silentbrad writes: From the Wall Street Journal: "Forget the maps farrago. Look at Apple's agony over the TV puzzle. Apple is frustrated because there is no solution to TV that will let Apple keep doing what it has been doing. Like schnauzers overreacting to the postman's arrival, the tech press was in a tizzy a month ago on reports that Apple was talking to the cable industry about bringing cable's linear channel lineups to a future Apple device. But the technical feat is no technical feat. Time Warner and Cablevision managed to roll out iPad apps within days of the device's debut 2½ years ago. These TV apps proved unsatisfactory not because of any lack of Apple magic, but because only certain channels were available, and because consumers were allowed only to watch in the home (the whole point of an iPad is its portability). Even so, the Hollywood studios that actually own the shows sued saying the apps violated their contract rights. Apple's fans imagine the company can do for TV what it did for music: breaking up the existing distribution model. Forget about it. Television is about to demonstrate the inadequacy of Apple's own business model.... Can Apple CEO Tim Cook and company make the turn? Two years ago, in a column on the Microsofting of Apple, we noted that a company preoccupied with products was in danger of becoming a company preoccupied with "strategy"—which we defined as zero-sum maneuvering versus hated rivals.... A similar miscalculation led Microsoft to treat Netscape as a mortal threat and into a self-defeating tussle with a reciprocally purblind Justice Department. The Web did indeed create enormous opportunities that were seized by companies other than Microsoft, but Microsoft is still around and doing fine. Let it be said that some techies see evidence of a more rational impulse within Apple. They say Apple's browser and HTML5 support are conspicuously superior to Android's. Within Apple apparently there are teams committed to making sure Apple devices are competitive in the open-ecosystem world that is coming. The real test will be for senior management. The time to worry will be if Apple's quixotic quest for TV leads it to block more realistic solutions that emerge on the open Internet. When Apple admits defeat about TV, that may be the best sign for the company's future."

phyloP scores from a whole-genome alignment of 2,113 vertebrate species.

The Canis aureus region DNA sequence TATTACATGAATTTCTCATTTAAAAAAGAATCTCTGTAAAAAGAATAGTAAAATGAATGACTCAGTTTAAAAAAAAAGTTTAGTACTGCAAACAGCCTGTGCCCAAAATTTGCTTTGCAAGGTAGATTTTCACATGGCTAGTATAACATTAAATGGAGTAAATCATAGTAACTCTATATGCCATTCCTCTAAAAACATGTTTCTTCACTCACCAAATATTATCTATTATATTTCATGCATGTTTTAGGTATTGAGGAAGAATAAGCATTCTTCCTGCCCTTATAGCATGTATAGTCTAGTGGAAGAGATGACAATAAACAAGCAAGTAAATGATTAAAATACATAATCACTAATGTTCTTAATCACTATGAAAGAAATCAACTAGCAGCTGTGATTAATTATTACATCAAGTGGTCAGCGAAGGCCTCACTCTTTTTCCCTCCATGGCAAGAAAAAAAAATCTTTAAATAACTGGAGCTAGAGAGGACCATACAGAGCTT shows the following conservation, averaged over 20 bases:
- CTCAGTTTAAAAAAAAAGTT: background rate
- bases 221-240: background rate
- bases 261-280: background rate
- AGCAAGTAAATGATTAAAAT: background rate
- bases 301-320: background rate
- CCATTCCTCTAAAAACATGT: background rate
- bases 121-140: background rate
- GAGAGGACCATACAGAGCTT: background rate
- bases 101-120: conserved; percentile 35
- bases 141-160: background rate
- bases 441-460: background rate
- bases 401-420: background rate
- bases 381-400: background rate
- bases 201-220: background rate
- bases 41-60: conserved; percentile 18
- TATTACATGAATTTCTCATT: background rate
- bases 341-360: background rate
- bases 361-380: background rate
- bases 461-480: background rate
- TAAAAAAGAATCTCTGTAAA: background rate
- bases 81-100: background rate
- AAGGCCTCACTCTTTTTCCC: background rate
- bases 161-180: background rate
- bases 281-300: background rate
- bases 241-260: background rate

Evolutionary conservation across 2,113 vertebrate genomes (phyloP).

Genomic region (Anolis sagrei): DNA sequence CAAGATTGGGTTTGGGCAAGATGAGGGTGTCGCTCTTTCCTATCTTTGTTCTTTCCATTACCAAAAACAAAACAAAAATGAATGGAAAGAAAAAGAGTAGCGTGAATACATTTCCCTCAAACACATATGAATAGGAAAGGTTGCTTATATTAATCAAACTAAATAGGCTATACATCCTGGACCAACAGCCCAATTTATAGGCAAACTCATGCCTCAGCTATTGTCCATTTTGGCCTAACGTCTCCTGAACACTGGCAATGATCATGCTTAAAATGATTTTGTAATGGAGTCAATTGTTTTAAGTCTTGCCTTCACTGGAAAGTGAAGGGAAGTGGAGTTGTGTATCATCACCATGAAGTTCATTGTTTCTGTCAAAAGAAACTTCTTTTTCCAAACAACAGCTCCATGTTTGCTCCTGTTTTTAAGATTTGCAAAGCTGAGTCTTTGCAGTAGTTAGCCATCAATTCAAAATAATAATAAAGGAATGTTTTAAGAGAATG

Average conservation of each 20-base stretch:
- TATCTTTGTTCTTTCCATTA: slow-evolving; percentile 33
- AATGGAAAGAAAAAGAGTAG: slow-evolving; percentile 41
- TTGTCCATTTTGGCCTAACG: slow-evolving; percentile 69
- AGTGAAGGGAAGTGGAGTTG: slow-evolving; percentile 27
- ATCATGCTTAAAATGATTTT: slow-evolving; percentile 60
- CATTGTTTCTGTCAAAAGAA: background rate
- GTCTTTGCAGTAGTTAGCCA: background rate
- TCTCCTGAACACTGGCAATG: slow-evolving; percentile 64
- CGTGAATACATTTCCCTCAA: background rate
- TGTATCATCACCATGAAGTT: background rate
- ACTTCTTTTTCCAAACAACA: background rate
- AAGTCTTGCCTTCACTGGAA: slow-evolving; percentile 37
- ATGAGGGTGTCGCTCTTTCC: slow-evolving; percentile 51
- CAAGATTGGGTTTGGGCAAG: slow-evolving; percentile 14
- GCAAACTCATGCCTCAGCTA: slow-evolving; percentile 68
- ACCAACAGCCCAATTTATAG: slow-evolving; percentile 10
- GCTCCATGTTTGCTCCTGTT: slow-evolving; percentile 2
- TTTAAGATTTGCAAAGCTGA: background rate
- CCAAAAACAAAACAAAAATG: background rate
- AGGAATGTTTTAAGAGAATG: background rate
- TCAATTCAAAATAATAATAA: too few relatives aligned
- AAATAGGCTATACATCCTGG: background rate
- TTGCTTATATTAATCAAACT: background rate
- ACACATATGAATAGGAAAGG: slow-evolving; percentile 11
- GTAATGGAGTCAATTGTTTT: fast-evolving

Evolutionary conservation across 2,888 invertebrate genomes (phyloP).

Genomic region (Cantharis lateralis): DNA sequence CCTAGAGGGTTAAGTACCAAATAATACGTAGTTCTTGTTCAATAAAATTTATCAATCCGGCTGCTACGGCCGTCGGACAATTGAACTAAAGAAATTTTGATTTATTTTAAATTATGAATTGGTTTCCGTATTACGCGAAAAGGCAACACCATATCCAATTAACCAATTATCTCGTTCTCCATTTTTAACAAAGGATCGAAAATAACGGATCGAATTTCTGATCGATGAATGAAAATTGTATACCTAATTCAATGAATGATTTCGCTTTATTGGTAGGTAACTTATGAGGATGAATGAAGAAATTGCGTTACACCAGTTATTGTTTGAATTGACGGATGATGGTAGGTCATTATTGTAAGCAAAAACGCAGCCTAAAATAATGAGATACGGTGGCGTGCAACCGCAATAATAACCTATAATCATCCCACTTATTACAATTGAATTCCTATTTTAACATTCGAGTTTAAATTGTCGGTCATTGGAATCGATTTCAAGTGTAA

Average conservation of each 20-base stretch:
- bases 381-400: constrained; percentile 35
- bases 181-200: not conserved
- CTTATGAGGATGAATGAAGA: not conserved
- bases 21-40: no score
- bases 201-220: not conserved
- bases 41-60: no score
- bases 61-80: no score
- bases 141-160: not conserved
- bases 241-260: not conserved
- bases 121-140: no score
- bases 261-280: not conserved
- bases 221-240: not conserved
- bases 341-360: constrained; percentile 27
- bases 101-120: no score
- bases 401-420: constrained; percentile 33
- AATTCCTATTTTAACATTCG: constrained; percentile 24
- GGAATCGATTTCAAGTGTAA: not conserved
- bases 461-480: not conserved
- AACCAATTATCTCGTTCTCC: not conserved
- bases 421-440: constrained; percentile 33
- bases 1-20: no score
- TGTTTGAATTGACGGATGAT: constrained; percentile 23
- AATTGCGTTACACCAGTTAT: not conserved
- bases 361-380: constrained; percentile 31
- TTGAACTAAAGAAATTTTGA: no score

silentbrad writes: From the Globe and Mail: "The first Olympic broadcast crackled over the airwaves 64 years ago in London, as a few thousand people who lived near venues were able to pick up some events on their black-and-white televisions. The decades since then have been kind to Olympic broadcasters, who raked in billions of dollars from advertisers eager to get their products in front of the massive worldwide audiences glued to television sets. As the Games return to London, that model is coming apart... The future is so unclear that all of Canada’s broadcasters have pulled out of bidding for the 2014 and 2016 Games because they aren’t convinced the old model will still work only a few years from now as more consumers move online.... Sixty-four years after television came to the Games, the Olympic Broadcast Service employs 13,000 to produce 2,500 hours of content covering virtually every sport. Canada’s Olympic Consortium – 80 per cent owned by BCE Inc. and the rest by Rogers Communications Inc. – will send more than 5,000 hours of content to televisions, phones and computers. Unlike the Canadian broadcasters who are threatening to walk away completely because of high costs, NBC doesn’t have the luxury of sitting out the next time Olympians gather to compete. It signed a $4.38-billion deal last year that will see it broadcasting through 2020.